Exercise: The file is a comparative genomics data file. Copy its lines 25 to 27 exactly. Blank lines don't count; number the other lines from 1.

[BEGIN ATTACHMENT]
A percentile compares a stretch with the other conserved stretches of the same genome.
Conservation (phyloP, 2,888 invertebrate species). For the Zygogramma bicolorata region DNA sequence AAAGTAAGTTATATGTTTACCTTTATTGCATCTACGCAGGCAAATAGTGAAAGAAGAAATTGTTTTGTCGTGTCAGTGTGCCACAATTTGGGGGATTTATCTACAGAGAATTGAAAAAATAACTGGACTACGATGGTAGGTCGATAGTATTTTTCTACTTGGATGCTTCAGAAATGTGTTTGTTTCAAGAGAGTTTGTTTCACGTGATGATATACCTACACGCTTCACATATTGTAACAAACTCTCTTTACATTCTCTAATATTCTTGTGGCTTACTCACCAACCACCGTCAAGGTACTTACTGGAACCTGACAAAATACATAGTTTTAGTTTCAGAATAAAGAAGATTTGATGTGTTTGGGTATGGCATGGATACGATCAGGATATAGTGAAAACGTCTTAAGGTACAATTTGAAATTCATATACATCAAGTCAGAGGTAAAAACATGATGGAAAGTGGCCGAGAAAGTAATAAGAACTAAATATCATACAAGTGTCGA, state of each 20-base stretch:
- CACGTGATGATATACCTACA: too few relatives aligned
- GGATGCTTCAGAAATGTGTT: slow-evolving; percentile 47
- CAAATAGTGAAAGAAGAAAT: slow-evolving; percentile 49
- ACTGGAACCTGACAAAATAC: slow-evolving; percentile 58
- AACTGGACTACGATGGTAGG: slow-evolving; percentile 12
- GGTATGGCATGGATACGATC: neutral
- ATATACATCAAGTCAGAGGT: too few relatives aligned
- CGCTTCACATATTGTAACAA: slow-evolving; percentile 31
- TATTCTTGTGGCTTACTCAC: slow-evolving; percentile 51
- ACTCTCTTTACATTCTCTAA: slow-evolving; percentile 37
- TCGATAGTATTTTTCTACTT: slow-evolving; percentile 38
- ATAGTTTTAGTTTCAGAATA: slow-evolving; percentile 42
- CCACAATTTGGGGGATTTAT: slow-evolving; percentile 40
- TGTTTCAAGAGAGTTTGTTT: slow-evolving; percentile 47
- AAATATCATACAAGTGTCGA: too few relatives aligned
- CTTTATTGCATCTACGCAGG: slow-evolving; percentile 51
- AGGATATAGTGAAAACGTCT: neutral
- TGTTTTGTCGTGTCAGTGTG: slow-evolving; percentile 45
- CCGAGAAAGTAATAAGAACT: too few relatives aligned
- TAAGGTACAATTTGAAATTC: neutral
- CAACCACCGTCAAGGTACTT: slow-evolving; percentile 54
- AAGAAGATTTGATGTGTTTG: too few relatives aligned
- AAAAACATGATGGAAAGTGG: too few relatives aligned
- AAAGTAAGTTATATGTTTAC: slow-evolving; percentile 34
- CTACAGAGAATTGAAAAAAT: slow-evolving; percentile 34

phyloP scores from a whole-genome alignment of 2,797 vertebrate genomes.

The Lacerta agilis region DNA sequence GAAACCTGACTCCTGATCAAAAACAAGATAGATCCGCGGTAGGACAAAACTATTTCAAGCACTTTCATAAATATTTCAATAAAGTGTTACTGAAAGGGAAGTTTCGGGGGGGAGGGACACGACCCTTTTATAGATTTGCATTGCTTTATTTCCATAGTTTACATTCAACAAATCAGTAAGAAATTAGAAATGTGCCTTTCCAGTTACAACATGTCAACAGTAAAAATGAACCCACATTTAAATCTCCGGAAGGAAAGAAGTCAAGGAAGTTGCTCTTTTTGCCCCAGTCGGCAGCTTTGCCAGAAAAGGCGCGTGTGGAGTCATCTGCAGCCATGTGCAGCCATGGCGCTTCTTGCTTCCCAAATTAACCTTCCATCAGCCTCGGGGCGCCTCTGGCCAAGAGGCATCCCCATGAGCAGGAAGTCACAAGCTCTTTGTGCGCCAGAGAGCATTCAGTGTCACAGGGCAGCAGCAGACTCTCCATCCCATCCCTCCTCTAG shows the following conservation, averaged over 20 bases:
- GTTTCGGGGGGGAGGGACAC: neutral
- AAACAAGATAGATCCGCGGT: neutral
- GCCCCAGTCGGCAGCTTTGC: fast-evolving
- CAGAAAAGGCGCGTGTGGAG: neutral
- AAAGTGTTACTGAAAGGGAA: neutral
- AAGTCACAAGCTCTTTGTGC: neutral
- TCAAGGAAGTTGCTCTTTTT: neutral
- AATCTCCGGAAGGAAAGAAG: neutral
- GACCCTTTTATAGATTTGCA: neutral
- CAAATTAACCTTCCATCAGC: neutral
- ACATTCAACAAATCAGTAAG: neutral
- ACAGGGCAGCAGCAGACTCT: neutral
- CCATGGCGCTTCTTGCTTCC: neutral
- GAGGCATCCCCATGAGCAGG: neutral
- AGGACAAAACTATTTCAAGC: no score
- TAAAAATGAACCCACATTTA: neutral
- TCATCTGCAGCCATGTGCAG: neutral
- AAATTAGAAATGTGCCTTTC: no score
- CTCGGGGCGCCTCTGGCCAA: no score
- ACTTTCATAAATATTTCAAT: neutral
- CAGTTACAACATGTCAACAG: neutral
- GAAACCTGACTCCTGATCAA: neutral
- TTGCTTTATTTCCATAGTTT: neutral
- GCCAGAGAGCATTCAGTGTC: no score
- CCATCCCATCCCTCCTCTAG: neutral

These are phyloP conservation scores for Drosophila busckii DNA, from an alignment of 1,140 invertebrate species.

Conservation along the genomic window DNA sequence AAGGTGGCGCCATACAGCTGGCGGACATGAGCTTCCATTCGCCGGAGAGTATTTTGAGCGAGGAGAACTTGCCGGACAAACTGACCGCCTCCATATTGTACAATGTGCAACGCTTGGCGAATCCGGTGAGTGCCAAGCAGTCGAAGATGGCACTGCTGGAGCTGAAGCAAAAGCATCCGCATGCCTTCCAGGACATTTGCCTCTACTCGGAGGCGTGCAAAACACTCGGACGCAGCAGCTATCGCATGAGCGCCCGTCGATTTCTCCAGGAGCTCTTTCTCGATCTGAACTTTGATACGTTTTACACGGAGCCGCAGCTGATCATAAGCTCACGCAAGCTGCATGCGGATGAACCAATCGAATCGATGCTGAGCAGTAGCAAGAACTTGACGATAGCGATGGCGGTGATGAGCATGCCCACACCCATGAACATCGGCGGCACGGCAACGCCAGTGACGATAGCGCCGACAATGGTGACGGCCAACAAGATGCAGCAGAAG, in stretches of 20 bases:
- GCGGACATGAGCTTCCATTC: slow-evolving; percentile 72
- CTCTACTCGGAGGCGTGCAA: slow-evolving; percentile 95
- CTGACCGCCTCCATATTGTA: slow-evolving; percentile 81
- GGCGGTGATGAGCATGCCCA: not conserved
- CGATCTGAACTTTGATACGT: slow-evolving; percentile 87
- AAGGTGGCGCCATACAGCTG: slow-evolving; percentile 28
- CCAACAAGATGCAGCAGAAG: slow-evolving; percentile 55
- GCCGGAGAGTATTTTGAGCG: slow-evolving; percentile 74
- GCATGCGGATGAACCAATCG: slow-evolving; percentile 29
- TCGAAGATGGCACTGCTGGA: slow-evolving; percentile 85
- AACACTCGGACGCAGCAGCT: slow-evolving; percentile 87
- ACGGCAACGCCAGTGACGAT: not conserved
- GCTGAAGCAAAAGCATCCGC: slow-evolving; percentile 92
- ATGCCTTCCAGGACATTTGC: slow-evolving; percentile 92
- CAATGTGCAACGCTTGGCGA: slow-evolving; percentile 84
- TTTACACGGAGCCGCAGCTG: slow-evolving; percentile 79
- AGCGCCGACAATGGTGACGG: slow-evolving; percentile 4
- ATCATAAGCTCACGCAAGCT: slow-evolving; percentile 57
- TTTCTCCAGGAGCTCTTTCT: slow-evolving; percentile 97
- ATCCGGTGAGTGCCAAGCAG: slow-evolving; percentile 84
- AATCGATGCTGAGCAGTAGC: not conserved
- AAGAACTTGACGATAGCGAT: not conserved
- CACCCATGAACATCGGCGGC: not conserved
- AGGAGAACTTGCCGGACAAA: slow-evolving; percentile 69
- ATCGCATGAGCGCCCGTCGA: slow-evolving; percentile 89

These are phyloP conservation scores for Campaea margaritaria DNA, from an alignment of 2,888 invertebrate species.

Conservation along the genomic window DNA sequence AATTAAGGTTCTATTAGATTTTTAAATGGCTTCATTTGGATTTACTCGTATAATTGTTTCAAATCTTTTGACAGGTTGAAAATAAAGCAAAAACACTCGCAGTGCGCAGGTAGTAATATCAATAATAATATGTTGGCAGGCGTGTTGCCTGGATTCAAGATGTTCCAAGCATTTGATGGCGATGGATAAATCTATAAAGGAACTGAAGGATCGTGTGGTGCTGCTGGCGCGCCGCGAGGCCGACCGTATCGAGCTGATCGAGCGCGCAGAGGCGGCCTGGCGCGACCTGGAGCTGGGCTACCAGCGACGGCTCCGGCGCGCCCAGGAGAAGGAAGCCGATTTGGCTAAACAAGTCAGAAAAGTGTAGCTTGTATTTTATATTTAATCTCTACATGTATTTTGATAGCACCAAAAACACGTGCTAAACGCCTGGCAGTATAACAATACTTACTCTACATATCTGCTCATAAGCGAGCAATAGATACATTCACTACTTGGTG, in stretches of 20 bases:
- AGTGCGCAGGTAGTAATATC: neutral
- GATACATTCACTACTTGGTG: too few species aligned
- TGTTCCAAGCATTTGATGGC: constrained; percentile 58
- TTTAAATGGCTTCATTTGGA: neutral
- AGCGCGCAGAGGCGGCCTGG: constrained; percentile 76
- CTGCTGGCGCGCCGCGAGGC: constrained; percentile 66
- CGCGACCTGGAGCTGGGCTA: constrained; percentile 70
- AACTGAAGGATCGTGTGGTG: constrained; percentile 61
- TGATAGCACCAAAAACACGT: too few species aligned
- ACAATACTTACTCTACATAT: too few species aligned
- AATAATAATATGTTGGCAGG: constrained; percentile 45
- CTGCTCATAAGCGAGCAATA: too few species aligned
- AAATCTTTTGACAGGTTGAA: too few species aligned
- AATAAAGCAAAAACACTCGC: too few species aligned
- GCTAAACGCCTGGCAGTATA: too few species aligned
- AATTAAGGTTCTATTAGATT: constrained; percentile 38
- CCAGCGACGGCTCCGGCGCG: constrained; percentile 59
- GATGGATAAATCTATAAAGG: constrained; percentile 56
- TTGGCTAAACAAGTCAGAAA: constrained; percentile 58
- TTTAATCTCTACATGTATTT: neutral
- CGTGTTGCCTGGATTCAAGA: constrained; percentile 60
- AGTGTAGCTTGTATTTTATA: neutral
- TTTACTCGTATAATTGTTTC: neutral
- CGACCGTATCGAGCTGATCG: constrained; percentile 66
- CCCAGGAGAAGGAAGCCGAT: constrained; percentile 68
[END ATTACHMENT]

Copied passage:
- AAAAACATGATGGAAAGTGG: too few relatives aligned
- AAAGTAAGTTATATGTTTAC: slow-evolving; percentile 34
- CTACAGAGAATTGAAAAAAT: slow-evolving; percentile 34